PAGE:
Creationism vs. Christianity

Several weeks ago I responded to a lengthy thread at Unreasonable FaithThe original post was Garry Trudeau’s “Doonesbury” cartoon of the guy in a doctor’s office, just diagnosed with an infection.  The physician asks the guy if he’s a creationist, explaining that if he is, the doc will treat him with old antibiotics in honor of his belief that evolution of bacteria doesn’t occur. [Time passes: You may find the Doonesbury cartoon here, at, in an article discussing issues with creationism.]

Point being, of course, that evolution occurs in the real world.  Creationists rarely exhibit the faith of their claims when their life, or just nagging pain, is on the line.  They’ll choose the evolution-based medical treatment almost every time.  There are no creationists in the cancer or infectious disease wards.

At one point I responded to a comment loaded with typical creationist error.  It was a long post.  It covered some ground that I’ve not written about on this blog.  And partly because it took some time to assemble, I’m reposting my comments here.  Of course, without the Trudeau cartoon, it won’t get nearly the comments here.

I’ll add links here when I get a chance, which I lacked the time to do earlier.  See my post, below the fold.

Rachvdg said:

The interesting thing to me is that this debate has turned into one of science vs. religion – but hello – has anyone even noticed that the creationists or the IDists are simply proposing a different theory about the development of the earth? They are not talking about religion but about scientific theories that demonstrate a different conclusion to the observable data – it just so happens that they begin with God as the starting point.

But creationists (including intelligent design advocates, who are a branch of creationism) quickly depart from “God as the starting point.” This is known as the “Oomphalos Fallacy” after the book Oomphalos published in the 19th century, arguing that evolution and most of the rest of science was wrong — God simply created life to appear old, even faking the fossils to make it appear as if life had existed previously when it hadn’t. Several Christians noted that the book claims, at heart, that God is deceptive. Of course, that is heresy to Christians. But it remains the heart of creationism today.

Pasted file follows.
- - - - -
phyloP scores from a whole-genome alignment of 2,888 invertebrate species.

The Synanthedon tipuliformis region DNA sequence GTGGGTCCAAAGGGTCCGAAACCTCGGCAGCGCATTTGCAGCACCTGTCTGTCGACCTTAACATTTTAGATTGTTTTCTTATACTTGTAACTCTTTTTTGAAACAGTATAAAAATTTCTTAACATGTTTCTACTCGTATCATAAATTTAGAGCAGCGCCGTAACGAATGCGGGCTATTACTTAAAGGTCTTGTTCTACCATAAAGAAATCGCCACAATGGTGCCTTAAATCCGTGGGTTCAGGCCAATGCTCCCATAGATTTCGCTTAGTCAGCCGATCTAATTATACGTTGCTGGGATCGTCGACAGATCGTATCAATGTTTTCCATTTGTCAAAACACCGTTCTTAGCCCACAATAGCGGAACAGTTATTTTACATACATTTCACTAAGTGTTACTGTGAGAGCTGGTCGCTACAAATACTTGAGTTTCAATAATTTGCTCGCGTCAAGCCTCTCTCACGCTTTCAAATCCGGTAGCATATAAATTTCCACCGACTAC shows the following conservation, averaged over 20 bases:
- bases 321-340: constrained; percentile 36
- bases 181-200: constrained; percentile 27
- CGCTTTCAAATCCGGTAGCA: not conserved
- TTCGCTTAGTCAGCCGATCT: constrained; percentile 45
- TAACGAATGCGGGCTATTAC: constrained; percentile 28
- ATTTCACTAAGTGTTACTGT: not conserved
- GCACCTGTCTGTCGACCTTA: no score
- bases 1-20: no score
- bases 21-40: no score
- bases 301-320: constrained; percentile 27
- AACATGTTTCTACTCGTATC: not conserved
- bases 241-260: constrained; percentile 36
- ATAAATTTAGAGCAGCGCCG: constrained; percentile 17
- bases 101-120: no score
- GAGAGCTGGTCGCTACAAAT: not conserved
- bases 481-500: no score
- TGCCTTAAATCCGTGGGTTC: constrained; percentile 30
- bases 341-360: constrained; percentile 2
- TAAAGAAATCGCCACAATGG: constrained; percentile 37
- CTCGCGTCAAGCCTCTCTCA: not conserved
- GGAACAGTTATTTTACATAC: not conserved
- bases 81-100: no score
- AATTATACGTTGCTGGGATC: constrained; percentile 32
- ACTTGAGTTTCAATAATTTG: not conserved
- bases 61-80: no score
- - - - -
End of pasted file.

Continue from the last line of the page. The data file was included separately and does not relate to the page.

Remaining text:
In Darwin’s day, many of the great naturalists of the world, the precursor’s to today’s Ph.D. biologists, were preachers. Preaching on Sunday, meeting with members of the congregation and studying nature the rest of the week. This was almost expected: God created nature, it was assumed by Christians, and therefore what nature exhibits must be from the Hand of God, truthful and accurate. Creationists have departed from that view, choosing instead to stick with the small god, the deceiver god who manufactures stars that lie about their ages and distance and speed, rocks that lie about their ages and how they got there, life that lies about its relatedness and origins, and more.